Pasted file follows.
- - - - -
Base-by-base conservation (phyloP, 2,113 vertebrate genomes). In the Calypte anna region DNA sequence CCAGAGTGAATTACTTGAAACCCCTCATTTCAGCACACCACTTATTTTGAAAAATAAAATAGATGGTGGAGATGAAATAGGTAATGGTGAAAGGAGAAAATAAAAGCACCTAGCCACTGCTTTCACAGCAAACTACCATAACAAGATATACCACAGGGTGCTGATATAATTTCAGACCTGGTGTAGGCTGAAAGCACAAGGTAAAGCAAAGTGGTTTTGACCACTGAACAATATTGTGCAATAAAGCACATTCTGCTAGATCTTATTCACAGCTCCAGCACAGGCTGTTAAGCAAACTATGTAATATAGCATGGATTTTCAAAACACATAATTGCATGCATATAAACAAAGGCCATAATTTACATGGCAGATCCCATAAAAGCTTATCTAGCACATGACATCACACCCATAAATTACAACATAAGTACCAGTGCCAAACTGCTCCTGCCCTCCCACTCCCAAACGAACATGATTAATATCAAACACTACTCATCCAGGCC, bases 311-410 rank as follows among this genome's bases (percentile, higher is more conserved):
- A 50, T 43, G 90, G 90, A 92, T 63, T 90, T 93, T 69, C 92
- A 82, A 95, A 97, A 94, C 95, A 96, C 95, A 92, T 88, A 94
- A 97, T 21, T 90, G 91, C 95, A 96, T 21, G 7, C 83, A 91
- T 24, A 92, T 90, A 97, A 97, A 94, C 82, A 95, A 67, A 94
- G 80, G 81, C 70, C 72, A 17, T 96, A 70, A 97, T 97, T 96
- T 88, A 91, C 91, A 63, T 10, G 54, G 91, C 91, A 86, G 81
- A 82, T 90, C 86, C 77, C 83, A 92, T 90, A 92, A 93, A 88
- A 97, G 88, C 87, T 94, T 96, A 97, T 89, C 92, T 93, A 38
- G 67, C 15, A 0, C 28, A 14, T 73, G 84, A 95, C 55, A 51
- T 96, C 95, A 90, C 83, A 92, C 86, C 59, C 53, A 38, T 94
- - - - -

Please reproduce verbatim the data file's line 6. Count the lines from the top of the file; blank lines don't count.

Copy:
- G 80, G 81, C 70, C 72, A 17, T 96, A 70, A 97, T 97, T 96